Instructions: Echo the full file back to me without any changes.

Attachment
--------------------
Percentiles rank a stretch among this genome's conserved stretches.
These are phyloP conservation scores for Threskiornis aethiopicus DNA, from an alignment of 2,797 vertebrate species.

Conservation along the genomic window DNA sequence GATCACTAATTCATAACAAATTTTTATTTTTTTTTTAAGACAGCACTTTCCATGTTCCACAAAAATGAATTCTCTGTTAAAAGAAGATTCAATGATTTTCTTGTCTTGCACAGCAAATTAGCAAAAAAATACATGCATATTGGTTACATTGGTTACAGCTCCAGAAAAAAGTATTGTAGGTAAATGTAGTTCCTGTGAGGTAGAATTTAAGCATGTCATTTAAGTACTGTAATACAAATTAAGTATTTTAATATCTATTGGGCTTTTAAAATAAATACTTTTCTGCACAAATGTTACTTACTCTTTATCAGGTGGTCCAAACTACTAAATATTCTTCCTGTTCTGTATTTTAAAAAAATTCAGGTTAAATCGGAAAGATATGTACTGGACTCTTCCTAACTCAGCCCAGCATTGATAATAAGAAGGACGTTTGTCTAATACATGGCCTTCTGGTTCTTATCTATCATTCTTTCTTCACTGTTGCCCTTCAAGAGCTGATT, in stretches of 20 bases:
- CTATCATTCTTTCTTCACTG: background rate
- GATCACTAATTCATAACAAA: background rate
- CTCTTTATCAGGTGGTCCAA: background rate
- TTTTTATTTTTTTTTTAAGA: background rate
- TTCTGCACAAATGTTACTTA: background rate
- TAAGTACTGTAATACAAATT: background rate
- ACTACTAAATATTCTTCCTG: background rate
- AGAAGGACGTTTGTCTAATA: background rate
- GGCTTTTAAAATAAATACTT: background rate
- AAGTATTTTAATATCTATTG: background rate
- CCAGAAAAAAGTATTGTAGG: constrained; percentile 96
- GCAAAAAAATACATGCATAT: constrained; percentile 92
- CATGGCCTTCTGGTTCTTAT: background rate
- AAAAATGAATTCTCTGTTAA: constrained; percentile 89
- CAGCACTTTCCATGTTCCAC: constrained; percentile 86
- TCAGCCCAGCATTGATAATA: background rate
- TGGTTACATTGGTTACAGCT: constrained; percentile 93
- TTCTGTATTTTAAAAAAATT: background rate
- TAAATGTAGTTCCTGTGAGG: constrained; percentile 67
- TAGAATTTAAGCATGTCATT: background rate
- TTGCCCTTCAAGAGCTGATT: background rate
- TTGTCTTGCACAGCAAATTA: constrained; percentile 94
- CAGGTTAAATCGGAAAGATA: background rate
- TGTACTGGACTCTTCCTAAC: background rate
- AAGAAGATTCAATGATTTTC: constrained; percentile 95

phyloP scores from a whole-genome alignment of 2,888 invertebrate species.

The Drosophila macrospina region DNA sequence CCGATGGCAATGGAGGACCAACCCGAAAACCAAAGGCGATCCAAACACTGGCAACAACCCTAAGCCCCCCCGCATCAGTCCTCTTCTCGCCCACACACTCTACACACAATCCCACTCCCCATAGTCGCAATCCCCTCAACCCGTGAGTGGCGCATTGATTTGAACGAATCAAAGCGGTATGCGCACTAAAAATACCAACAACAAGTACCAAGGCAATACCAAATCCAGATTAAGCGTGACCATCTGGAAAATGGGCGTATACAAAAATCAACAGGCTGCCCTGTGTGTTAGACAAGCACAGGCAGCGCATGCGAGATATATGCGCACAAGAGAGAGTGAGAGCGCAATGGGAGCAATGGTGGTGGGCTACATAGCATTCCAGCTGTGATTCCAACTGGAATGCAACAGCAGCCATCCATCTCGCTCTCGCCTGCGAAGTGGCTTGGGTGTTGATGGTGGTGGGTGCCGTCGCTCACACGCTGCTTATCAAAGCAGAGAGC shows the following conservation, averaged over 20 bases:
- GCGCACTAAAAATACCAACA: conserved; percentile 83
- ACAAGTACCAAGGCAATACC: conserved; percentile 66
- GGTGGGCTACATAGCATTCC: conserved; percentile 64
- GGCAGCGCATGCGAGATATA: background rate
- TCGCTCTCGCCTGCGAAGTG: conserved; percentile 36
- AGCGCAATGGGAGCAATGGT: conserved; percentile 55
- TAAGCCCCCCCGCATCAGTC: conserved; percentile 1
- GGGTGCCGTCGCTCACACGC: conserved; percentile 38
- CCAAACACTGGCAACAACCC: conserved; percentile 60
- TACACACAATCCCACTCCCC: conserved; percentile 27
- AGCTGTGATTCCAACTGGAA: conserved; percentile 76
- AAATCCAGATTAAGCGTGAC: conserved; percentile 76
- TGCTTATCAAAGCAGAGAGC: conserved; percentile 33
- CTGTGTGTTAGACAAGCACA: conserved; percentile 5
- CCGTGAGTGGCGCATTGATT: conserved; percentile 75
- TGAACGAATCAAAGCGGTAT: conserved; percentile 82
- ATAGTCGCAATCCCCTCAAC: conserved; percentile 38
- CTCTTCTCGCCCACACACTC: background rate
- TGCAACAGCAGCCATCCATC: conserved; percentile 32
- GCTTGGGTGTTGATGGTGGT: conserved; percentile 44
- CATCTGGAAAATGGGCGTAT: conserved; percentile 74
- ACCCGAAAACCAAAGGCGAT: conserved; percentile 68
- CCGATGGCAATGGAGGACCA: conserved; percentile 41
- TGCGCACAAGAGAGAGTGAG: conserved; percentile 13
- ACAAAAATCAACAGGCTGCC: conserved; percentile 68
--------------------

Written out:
Percentiles rank a stretch among this genome's conserved stretches.
These are phyloP conservation scores for Threskiornis aethiopicus DNA, from an alignment of 2,797 vertebrate species.

Conservation along the genomic window DNA sequence GATCACTAATTCATAACAAATTTTTATTTTTTTTTTAAGACAGCACTTTCCATGTTCCACAAAAATGAATTCTCTGTTAAAAGAAGATTCAATGATTTTCTTGTCTTGCACAGCAAATTAGCAAAAAAATACATGCATATTGGTTACATTGGTTACAGCTCCAGAAAAAAGTATTGTAGGTAAATGTAGTTCCTGTGAGGTAGAATTTAAGCATGTCATTTAAGTACTGTAATACAAATTAAGTATTTTAATATCTATTGGGCTTTTAAAATAAATACTTTTCTGCACAAATGTTACTTACTCTTTATCAGGTGGTCCAAACTACTAAATATTCTTCCTGTTCTGTATTTTAAAAAAATTCAGGTTAAATCGGAAAGATATGTACTGGACTCTTCCTAACTCAGCCCAGCATTGATAATAAGAAGGACGTTTGTCTAATACATGGCCTTCTGGTTCTTATCTATCATTCTTTCTTCACTGTTGCCCTTCAAGAGCTGATT, in stretches of 20 bases:
- CTATCATTCTTTCTTCACTG: background rate
- GATCACTAATTCATAACAAA: background rate
- CTCTTTATCAGGTGGTCCAA: background rate
- TTTTTATTTTTTTTTTAAGA: background rate
- TTCTGCACAAATGTTACTTA: background rate
- TAAGTACTGTAATACAAATT: background rate
- ACTACTAAATATTCTTCCTG: background rate
- AGAAGGACGTTTGTCTAATA: background rate
- GGCTTTTAAAATAAATACTT: background rate
- AAGTATTTTAATATCTATTG: background rate
- CCAGAAAAAAGTATTGTAGG: constrained; percentile 96
- GCAAAAAAATACATGCATAT: constrained; percentile 92
- CATGGCCTTCTGGTTCTTAT: background rate
- AAAAATGAATTCTCTGTTAA: constrained; percentile 89
- CAGCACTTTCCATGTTCCAC: constrained; percentile 86
- TCAGCCCAGCATTGATAATA: background rate
- TGGTTACATTGGTTACAGCT: constrained; percentile 93
- TTCTGTATTTTAAAAAAATT: background rate
- TAAATGTAGTTCCTGTGAGG: constrained; percentile 67
- TAGAATTTAAGCATGTCATT: background rate
- TTGCCCTTCAAGAGCTGATT: background rate
- TTGTCTTGCACAGCAAATTA: constrained; percentile 94
- CAGGTTAAATCGGAAAGATA: background rate
- TGTACTGGACTCTTCCTAAC: background rate
- AAGAAGATTCAATGATTTTC: constrained; percentile 95

phyloP scores from a whole-genome alignment of 2,888 invertebrate species.

The Drosophila macrospina region DNA sequence CCGATGGCAATGGAGGACCAACCCGAAAACCAAAGGCGATCCAAACACTGGCAACAACCCTAAGCCCCCCCGCATCAGTCCTCTTCTCGCCCACACACTCTACACACAATCCCACTCCCCATAGTCGCAATCCCCTCAACCCGTGAGTGGCGCATTGATTTGAACGAATCAAAGCGGTATGCGCACTAAAAATACCAACAACAAGTACCAAGGCAATACCAAATCCAGATTAAGCGTGACCATCTGGAAAATGGGCGTATACAAAAATCAACAGGCTGCCCTGTGTGTTAGACAAGCACAGGCAGCGCATGCGAGATATATGCGCACAAGAGAGAGTGAGAGCGCAATGGGAGCAATGGTGGTGGGCTACATAGCATTCCAGCTGTGATTCCAACTGGAATGCAACAGCAGCCATCCATCTCGCTCTCGCCTGCGAAGTGGCTTGGGTGTTGATGGTGGTGGGTGCCGTCGCTCACACGCTGCTTATCAAAGCAGAGAGC shows the following conservation, averaged over 20 bases:
- GCGCACTAAAAATACCAACA: conserved; percentile 83
- ACAAGTACCAAGGCAATACC: conserved; percentile 66
- GGTGGGCTACATAGCATTCC: conserved; percentile 64
- GGCAGCGCATGCGAGATATA: background rate
- TCGCTCTCGCCTGCGAAGTG: conserved; percentile 36
- AGCGCAATGGGAGCAATGGT: conserved; percentile 55
- TAAGCCCCCCCGCATCAGTC: conserved; percentile 1
- GGGTGCCGTCGCTCACACGC: conserved; percentile 38
- CCAAACACTGGCAACAACCC: conserved; percentile 60
- TACACACAATCCCACTCCCC: conserved; percentile 27
- AGCTGTGATTCCAACTGGAA: conserved; percentile 76
- AAATCCAGATTAAGCGTGAC: conserved; percentile 76
- TGCTTATCAAAGCAGAGAGC: conserved; percentile 33
- CTGTGTGTTAGACAAGCACA: conserved; percentile 5
- CCGTGAGTGGCGCATTGATT: conserved; percentile 75
- TGAACGAATCAAAGCGGTAT: conserved; percentile 82
- ATAGTCGCAATCCCCTCAAC: conserved; percentile 38
- CTCTTCTCGCCCACACACTC: background rate
- TGCAACAGCAGCCATCCATC: conserved; percentile 32
- GCTTGGGTGTTGATGGTGGT: conserved; percentile 44
- CATCTGGAAAATGGGCGTAT: conserved; percentile 74
- ACCCGAAAACCAAAGGCGAT: conserved; percentile 68
- CCGATGGCAATGGAGGACCA: conserved; percentile 41
- TGCGCACAAGAGAGAGTGAG: conserved; percentile 13
- ACAAAAATCAACAGGCTGCC: conserved; percentile 68